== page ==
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Ground Game

The 2020 Democratic field is unprecedented. That may not be a good thing for the party

From left to right, top to bottom: Steve Bullock, John Hickenlooper, Bill de Blasio, Tulsi Gabbard, Kirsten Gillibrand and Andrew Yang.
From left to right, top to bottom: Steve Bullock, John Hickenlooper, Bill de Blasio, Tulsi Gabbard, Kirsten Gillibrand and Andrew Yang.

The number of 2020 Democratic presidential candidates has swelled to become the largest field in modern history.

That was a month ago. More candidates have since jumped into the race.

This past week alone, the 23rd and 24th candidates joined the primary field. And when Montana Governor Steve Bullock and New York City Mayor Bill de Blasio entered the contest, much of the reaction was along the lines of: Why not? After all, if the South Bend mayor can get traction, why not the mayor of the nation’s largest city?

But beyond the challenge for television news producers tasked with fitting all the candidates’ pictures on one screen, there are significant implications for a party with a field this large. And none of them are very good for Democrats’ prospects to win the White House.

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1. Presidential primaries provide a rare chance for political parties to figure out where they stand. The field is so large that this is not happening yet.

When a political party is out of power, there is usually a healthy internal discussion about why it lost. After Donald Trump defied the odds to win in 2016, Democrats appeared genuinely curious about what they had done wrong and how they could win the next time.

But nearly six months into the 2020 race, the discussion about the broader future of the party (whether it moves left or center, among other things) has been secondary. The primary discussion is largely who these candidates are, how to pronounce their names, and their rationale for running.

This happens in every presidential field at the start of the race. But typically the party moves on from the initial “getting to know you” phase to debate the issues that will define the race and the party. This second phase has been delayed by the sheer size of the field. Instead, for example, the discussion is focused on whether a candidate can qualify for the debate stage next month.

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To be sure, there is still plenty of time to have a bigger conversation over the direction of the party (Trump didn’t come down the Trump Tower escalator until June 2015.) But this is a unique moment for the Democratic Party, marking the first time a generation that the Clinton family is not in the mix. Where the party goes from here is an important and relevant discussion, but it is not happening.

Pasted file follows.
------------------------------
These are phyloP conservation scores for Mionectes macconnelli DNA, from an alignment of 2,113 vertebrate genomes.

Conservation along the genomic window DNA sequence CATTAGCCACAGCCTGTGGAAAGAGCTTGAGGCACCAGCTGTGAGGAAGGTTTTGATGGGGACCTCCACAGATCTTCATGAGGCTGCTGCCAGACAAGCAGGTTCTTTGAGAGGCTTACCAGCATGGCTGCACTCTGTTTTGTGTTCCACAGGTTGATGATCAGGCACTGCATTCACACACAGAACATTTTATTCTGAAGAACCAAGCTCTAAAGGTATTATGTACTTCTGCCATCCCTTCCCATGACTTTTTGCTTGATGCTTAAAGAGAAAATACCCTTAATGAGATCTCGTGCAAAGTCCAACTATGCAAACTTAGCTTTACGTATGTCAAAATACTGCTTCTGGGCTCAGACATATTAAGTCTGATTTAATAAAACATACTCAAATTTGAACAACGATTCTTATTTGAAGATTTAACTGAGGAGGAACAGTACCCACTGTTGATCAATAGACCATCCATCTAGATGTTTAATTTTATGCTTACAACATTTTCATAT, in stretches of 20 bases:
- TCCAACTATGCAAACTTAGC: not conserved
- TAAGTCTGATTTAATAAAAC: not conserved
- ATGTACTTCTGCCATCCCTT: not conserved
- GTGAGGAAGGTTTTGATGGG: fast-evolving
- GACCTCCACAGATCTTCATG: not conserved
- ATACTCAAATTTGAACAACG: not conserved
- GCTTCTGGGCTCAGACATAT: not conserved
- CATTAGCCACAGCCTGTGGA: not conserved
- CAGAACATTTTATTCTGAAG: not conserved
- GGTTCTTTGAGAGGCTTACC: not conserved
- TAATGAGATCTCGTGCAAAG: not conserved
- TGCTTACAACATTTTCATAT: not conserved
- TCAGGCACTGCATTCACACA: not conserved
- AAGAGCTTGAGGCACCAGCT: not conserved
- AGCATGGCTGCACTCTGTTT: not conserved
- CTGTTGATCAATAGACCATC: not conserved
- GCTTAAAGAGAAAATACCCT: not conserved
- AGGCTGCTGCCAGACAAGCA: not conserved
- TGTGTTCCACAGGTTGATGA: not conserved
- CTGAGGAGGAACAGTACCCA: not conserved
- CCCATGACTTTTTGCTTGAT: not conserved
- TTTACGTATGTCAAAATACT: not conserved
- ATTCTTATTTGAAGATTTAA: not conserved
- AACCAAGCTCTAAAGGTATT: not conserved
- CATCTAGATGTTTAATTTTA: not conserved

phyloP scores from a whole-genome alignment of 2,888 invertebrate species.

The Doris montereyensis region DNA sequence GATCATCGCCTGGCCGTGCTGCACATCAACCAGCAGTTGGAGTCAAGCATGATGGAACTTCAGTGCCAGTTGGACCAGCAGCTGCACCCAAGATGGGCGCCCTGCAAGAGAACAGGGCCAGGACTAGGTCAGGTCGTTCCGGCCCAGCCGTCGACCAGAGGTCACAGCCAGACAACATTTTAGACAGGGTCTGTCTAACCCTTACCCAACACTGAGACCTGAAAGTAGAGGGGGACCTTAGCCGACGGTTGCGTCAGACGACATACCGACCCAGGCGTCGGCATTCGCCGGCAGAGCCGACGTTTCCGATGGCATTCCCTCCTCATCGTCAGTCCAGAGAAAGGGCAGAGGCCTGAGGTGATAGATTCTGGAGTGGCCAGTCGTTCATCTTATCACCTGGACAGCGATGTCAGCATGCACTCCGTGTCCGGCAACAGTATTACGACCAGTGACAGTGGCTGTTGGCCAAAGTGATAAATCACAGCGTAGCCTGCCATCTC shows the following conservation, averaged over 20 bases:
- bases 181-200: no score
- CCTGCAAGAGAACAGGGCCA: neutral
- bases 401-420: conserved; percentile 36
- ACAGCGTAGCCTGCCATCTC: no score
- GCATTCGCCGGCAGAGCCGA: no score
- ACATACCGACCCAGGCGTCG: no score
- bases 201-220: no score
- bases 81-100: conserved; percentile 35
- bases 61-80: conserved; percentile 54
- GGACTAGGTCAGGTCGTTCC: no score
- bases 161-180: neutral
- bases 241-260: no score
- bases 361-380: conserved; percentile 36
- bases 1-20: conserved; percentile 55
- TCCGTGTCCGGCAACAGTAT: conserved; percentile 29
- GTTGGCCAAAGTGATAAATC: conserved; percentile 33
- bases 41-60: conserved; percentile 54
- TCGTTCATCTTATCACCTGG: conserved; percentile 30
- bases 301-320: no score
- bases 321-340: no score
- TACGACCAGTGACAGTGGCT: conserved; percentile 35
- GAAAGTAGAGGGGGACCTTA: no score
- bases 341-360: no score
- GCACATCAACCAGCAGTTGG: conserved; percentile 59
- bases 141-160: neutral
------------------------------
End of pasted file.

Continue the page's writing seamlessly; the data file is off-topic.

2. A large field means Democrats could be headed to a brokered convention.

The last brokered convention was in 1952, when Adlai Stevenson won the Democratic nomination on the third ballot. Since then, pundits and political types have loved to talk about the prospect.

When 17 Republicans ran in the 2016 presidential primary, that appeared to provide the best chance in decades for some type of drama at the national convention. But come the big event in Cleveland, the dissent in the ranks only became a minor distraction on the way for Trump to be the Republican nominee.

Not only are there currently more Democratic candidates potentially splitting up delegates, but structurally the party’s rules make multiple rounds of voting much more likely. In many states, once a candidate reaches a 15 percent threshold, delegates are shared proportionately.

These rules will make it hard for any one candidate to amass a lot of delegates — and it will make it easy for a handful of candidates to get at least 15 percent.

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While all of this drama would be fun for politicos (and, OK, journalists), this could have a negative effect on the eventual nominee. If he or she is not chosen until mid-summer, the nominee will get even further behind on building a national campaign to challenge an incumbent president.

3. The large field could hurt Democratic chances to retake the Senate.

Amid the 2020 cacophony, several Democrats are also emphasizing that retaking the Senate is a major priority. Hillary Clinton said it. Nancy Pelosi said it. And this week in New Hampshire, both Kamala Harris and Joe Biden told crowds how important it was to Democrats.

The issue is that some of the party’s best candidates for the Senate are choosing to run for president instead.

In Texas, Beto O’Rourke raised more money than any US Senate candidate in history last year, but he decided against challenging Republican John Cornyn. Former San Antonio mayor Julian Castro made the same call.

Republican Senator Cory Gardner of Colorado is among the most vulnerable Republicans seeking reelection, but he doesn’t have to worry about facing two-term Democratic governor John Hickenlooper because he, too, is running for president.

This week, when Bullock entered the presidential race, there was considerable pushback among Democrats that he didn’t run for Senate instead. His candidacy, they argued, could immediately put a Republican state in play.

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In Georgia, Stacey Abrams passed on the Senate race but hasn’t ruled out running for president.

It is possible that many of these candidates may drop out before they even reach the Iowa caucus next year — plenty of time to launch a Senate campaign. US Senator Marco Rubio, for example, dropped out of the 2016 Republican presidential primary and then reentered the race for his reelection.


James Pindell can be reached at james.pindell@globe.com. Follow him on Twitter @jamespindell or subscribe to his Ground Game newsletter on politics: http://pages.email.bostonglobe.com/GroundGameSignUp